Why Saatchi? I’ve been considering online sales platforms for almost a decade, and found problems with too many. Another artist recently referred me to Saatchi. The US-based, internationally-known fine-art sales platform has a fairly good reputation both among artists and buyers. Their commissions are reasonable, and their marketing and delivery terms seem solid. It’s definitely not Etsy! (Yes, I was aware of certain legal issues before I joined.)

This is very like self-publishing: it could be a great new adventure, it could amount to absolutely nothing, or (as I suspect) it could be a modest new income source and another online portal to showcase my 30+ years of art design and creation. I’m cautiously optimistic. Not only does this give me a chance to regain some storage space (big paintings eat garages!), I have a venue for art styles I’ve always wanted to try but never had any luck in the local gallery scene or with existing art publishers.

What will be available? Surreal, fantasy, and semi-abstract acrylic paintings on wood, cotton canvas, and linen, ranging from 4″ x 4″ to 60″ x 24″ x 3″. Beaded and embroidered tapestries including ‘Aquifer’ above. Glass mini-mosaics of landscapes and still-life scenes, some bordered with glass bead mosaic frames. Some paintings will be offered un-stretched and rolled, some will be stretched and wall-ready. Tapestries and mosaics will be ready to display with hanging hardware attached.

When I’m ready, I’ll post the notification link here, as well as in the Art section of my Author Notes.


Attention, Big-Name authors who feel compelled to tout a writing-related product or service: Stop. Think. Research. At least check to make sure you are not endorsing something well-meaning but clueless, if not utterly predatory. Lesser authors look up to you. They may even believe you. Do you want to disappoint them?

Now, if you know there’s a problem with the company and you endorse it anyway, that’s on your karma.


psst! research before endorsing!

Aqua recorder

When I can afford to, I collect end-blown flutes and similar wind instruments. Occasionally I manage to play them without totally embarrassing myself.

aqua recorder

This is the most recent acquisition, a lovely little Yamaha recorder in translucent aquamarine lucite. For $.99 at a local thrift store. It needs some cleaning and minor repair, but I’m looking forward to trying it out.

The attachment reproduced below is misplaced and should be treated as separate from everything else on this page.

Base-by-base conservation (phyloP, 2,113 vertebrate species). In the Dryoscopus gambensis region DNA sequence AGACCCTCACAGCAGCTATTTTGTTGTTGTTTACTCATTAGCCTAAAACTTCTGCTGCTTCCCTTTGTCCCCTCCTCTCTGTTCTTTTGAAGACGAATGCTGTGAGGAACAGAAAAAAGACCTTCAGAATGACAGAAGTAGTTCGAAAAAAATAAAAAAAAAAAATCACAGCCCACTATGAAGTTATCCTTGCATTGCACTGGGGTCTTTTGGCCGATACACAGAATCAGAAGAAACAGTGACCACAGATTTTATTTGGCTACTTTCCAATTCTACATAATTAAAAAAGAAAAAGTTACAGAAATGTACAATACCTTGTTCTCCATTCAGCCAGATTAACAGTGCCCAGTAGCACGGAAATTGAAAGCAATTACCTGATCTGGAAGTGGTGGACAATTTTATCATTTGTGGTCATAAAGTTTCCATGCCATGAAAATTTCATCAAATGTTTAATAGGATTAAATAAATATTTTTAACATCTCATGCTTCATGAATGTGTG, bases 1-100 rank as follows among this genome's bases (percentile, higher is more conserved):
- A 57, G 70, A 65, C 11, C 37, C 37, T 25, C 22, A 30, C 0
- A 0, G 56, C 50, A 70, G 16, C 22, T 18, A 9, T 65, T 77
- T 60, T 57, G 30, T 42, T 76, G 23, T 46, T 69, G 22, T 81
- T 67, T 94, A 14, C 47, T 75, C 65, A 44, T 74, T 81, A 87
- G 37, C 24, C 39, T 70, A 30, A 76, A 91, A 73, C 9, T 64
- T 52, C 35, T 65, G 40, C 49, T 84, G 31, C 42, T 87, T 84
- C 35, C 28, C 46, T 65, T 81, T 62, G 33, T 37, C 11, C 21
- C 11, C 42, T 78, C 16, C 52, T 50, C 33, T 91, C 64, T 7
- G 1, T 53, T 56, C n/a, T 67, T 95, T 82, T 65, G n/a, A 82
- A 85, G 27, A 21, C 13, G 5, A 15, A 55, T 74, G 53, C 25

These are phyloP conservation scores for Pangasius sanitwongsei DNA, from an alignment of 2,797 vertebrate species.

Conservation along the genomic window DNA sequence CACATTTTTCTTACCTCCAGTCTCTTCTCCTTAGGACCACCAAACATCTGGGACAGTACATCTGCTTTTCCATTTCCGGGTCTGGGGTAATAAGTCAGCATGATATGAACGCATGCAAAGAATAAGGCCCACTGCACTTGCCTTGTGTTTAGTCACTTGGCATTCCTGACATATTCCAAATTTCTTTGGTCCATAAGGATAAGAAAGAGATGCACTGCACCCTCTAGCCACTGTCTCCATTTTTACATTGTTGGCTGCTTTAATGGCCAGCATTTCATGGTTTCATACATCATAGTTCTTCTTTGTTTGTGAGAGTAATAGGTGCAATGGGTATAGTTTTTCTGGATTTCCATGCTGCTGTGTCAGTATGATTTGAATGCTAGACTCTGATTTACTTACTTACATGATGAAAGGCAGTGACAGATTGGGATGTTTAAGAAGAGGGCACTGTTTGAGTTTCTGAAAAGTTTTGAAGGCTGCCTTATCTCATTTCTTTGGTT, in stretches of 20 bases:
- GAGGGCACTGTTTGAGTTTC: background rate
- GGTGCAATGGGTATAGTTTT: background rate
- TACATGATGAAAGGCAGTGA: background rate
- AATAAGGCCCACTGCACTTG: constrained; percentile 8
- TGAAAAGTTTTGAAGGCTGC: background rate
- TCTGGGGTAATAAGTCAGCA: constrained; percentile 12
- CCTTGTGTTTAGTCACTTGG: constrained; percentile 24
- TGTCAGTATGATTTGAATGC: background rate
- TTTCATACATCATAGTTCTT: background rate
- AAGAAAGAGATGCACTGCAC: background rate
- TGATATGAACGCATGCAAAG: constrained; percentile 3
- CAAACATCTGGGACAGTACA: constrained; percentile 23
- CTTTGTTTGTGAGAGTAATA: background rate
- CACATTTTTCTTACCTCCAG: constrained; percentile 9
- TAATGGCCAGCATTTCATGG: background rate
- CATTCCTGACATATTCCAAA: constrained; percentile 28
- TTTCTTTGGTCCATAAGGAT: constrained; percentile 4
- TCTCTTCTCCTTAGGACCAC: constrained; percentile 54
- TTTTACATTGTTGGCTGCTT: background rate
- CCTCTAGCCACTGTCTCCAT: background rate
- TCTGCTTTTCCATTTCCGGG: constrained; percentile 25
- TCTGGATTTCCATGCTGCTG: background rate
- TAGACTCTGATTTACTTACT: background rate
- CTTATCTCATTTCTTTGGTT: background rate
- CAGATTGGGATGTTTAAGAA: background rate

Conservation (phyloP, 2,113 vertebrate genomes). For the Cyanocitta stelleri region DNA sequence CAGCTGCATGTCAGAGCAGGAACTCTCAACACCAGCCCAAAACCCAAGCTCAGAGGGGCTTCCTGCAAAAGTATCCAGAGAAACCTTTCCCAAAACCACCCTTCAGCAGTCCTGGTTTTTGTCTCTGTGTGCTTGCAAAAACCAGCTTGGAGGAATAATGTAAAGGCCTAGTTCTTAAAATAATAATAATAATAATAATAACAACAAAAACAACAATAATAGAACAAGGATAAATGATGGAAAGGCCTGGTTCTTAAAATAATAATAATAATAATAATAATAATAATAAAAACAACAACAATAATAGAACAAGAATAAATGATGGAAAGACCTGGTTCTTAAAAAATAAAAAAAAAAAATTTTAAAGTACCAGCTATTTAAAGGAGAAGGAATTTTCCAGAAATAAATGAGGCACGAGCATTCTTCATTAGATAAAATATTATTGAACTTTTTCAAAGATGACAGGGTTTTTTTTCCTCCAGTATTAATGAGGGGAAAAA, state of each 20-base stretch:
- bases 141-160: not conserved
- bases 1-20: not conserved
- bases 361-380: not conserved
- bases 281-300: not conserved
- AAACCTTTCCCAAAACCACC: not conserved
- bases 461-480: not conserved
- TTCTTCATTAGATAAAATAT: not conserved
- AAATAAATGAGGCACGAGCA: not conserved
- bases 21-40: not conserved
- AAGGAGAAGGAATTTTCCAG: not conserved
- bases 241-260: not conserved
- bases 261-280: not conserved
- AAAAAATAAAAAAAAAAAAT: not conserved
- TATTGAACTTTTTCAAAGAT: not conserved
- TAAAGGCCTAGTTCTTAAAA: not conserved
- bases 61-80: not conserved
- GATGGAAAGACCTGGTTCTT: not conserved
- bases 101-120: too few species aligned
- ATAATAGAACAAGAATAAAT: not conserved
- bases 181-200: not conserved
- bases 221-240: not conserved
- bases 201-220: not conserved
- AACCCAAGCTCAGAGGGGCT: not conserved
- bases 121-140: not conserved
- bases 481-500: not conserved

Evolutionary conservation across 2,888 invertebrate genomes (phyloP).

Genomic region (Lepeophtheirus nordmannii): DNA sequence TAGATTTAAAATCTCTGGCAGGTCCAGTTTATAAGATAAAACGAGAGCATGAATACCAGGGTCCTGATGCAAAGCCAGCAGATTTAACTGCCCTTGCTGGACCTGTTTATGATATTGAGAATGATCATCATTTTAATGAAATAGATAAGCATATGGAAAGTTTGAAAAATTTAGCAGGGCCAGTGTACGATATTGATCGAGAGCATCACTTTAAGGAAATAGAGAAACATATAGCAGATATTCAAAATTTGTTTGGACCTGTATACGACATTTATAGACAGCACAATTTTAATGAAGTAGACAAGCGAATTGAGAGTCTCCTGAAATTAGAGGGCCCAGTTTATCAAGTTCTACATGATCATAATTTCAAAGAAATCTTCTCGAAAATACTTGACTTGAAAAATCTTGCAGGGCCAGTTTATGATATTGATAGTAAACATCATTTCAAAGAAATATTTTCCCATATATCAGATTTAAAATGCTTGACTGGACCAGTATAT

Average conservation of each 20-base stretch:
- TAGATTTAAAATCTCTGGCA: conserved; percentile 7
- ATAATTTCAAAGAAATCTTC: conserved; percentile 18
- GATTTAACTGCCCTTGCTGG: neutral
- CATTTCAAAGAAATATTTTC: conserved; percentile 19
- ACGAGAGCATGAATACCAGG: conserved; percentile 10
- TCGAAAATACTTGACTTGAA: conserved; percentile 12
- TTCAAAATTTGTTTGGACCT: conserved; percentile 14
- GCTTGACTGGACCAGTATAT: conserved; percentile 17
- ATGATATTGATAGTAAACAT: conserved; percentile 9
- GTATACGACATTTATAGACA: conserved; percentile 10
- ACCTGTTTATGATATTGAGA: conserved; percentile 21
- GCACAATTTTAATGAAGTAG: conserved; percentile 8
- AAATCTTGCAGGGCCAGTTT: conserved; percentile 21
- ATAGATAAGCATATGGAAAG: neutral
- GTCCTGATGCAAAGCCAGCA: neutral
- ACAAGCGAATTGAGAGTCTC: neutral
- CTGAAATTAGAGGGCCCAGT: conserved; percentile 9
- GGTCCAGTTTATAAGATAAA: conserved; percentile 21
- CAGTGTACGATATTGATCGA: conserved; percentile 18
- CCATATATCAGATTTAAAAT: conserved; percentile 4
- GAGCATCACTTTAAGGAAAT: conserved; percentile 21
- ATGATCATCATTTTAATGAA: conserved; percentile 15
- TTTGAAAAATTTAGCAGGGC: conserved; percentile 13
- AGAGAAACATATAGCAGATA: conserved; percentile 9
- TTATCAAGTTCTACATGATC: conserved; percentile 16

So much prettier than the staid black and white plastic recorders I remember from grade school. These instruments get a bad or ‘meh’ reputation from all those bored kids having to play scales on them. It’s worth remembering that recorders are an old musical instrument, with a long history.

Who knows, this one may end up at a local charter school after I refurbish it.

Why did I spend money on it? Hello, it was ninety-nine cents and pretty. But more than that – flutes have a thematic place in the fantasy novel I just sent off to my agent. It seemed appropriate to rescue this one.

Amazon’s review policy (rant warning, adult language)

If you are a writer or a reader – or both! – you need to go here RIGHT NOW and look at this petition. Then please sign it.

Lucky authors might have self-published bestsellers that seem to gain word-of-mouth acclaim instantly, or have commercial publishers bankrolling major marketing campaigns. The rest of us struggle to collect quality reviews of our work, because reviews help sell books.

Amazon just strangled our ability to get useful reviews from our writing peers.

For a few years, Amazon has been pushing aside or entirely axing reviews left by other writers in the same genre as the reviewed book. The theory was that it was unfair competition, and could lead to meaningless ‘gush’ reviews or bitter vendettas.

Which it did, in part because of newer writers (often self-published) who hysterically conflated three-star or lesser reviews with personal condemnation, or used the Amazon and Goodreads review comment systems to bolster or bully each other. Grown-up authors don’t do that shit; we all know better, and if we don’t, social media soon reminds us. Who better to honestly review a science fiction romance than other science fiction romance authors, hey? Why the hell does Locus Magazine exist, or Romantic Times, or other review sites, blogs,and industry magazines?

This is why I stopped submitting reviews to Amazon, and by extension to Goodreads. My reviews stay on my blog, right here, where I can control them and say what I damn well want.

At the same time, Amazon was notorious for allowing gushing five-star reviews from: the authors themselves, their agents, their family members, their best friends, their ministers, etc. It’s been a hallmark of vanity-publishers and dicey small-press publishers, who often pressure their authors into soliciting any reviews they can find.